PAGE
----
Wednesday, May 29, 2013

Pick your poison, Waterloo

On Monday, I visited Waterloo city council to say a few words in support of zoning changes for a fairly unremarkable new development along King Street between uptown and downtown: 220-226 King Street South. Unremarkable in that the building is a fairly simple 6 story mixed-use building, the kind that we hope to see King lined with in the not-too-distant future.

But one of the reasons I wanted to speak was to compliment the developer for seeking the minimum amount of possible parking under current zoning rules. 49 units, with 49 total parking spaces (minimum 1 per unit, and using a formula to get "credit" for commercial parking spaces they would otherwise need to provide.)

The importance of this needed to be highlighted, because (predictably) council was not concerned about the impact of additional residents and businesses on the traffic load on King Street and uptown, but rather about the spectre of parking infiltration into surrounding neighbourhoods if there is "inadequate" parking on site.

Insufficient parking scares people, especially immediate neighbours. This has led to stringent zoning rules across North America: Thou Shalt Provide Thy Own Parking. It solved the parking problem, but how many new problems has this policy created?

A "solved problem".
Residents in the uptown Waterloo area have another big concern these days, one that uptown ward councilor Melissa Durrell has been so keenly aware of that she is putting together a "summit" to deal with it: traffic. Traffic is exploding in uptown. As the area grows and becomes more vital, there have been a lot of complaints of increasing traffic woes, the threat of traffic infiltrating mature neighbourhoods, and resistance to new developments because of the (in)ability of local roads to sustain the extra trips.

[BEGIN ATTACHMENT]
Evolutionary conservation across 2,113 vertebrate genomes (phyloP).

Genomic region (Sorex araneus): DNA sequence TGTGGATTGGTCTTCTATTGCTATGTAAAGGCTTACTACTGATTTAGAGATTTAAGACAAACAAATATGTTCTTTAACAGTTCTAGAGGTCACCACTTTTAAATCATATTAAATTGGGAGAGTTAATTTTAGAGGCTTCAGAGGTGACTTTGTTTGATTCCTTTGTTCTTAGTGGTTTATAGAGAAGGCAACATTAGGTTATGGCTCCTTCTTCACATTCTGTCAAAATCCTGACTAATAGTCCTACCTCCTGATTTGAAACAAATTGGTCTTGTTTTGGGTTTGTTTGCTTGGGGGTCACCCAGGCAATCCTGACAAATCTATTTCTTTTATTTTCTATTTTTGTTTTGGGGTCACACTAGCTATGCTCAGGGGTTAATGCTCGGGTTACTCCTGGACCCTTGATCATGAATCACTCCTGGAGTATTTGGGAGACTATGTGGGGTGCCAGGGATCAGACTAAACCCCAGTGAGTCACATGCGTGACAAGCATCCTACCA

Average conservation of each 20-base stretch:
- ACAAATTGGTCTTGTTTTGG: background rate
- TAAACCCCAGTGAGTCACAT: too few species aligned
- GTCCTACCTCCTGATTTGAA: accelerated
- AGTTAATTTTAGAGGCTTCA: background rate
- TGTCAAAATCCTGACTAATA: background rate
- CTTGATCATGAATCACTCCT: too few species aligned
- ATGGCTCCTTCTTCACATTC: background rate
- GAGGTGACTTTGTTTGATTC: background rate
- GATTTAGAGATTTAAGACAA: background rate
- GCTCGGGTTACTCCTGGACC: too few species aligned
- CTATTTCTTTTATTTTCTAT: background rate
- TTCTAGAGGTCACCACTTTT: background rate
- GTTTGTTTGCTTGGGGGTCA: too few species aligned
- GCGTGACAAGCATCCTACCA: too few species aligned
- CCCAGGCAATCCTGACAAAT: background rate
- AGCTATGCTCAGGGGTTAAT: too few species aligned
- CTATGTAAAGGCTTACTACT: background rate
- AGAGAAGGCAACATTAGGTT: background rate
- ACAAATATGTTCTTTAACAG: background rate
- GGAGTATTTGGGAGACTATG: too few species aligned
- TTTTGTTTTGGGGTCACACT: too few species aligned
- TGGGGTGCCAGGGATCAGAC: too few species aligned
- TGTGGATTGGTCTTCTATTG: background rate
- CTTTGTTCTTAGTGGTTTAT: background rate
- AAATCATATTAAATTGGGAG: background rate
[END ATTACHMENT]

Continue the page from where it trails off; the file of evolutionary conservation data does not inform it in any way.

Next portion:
Here's the rub: Parking generates traffic. By solving the parking problem and supplying everyone with abundant free parking on site, we've induced a lot of traffic into existence.

"Induced traffic" usually refers to a the way road expansion tends to generate new trips, thus leading to a vicious circle of traffic congestion that is only briefly solved by each expansion. It has been shown to work in reverse, too: freeway removal has paradoxically improved congestion, as traffic just disappears. Low-value trips that had been induced into existence by high-capacity, high speed roadways were no longer attractive.

But parking, in particular free, abundant parking is also responsible for inducing traffic. This article puts it bluntly: "...the demand for driving is elastic, dependent upon the amount of driving and parking space that is made available"

In four years (or less), King Street outside of this new development will be one lane each way. The centre lanes will be replaced by LRT, which will greatly increase their capacity for moving people... but will remove their ability to move cars.

At the same time, we can and should expect many more mid-rise and high-rise developments to focus on the central transit corridor. People are screaming about traffic now. So what can we do?

We can reduce parking.

Recognize this?

Waterloo should revisit its zoning rules and decide whether it wants parking woes or traffic woes. A first step would be to reduce parking requirements below what they are now. The proposed new regulations for Northdale might be a good starting point, OMB challenges notwithstanding... altering the parking calculations there has already provided a development proposal with a lightened parking burden. But what's good for students within walkable distance of universities is good for the general public within walkable distances of urban cores. We really need break below the floor of 1 parking space per residential unit, and provide ways for commercial development to be possible without devoting swathes of land or bags of money to parking.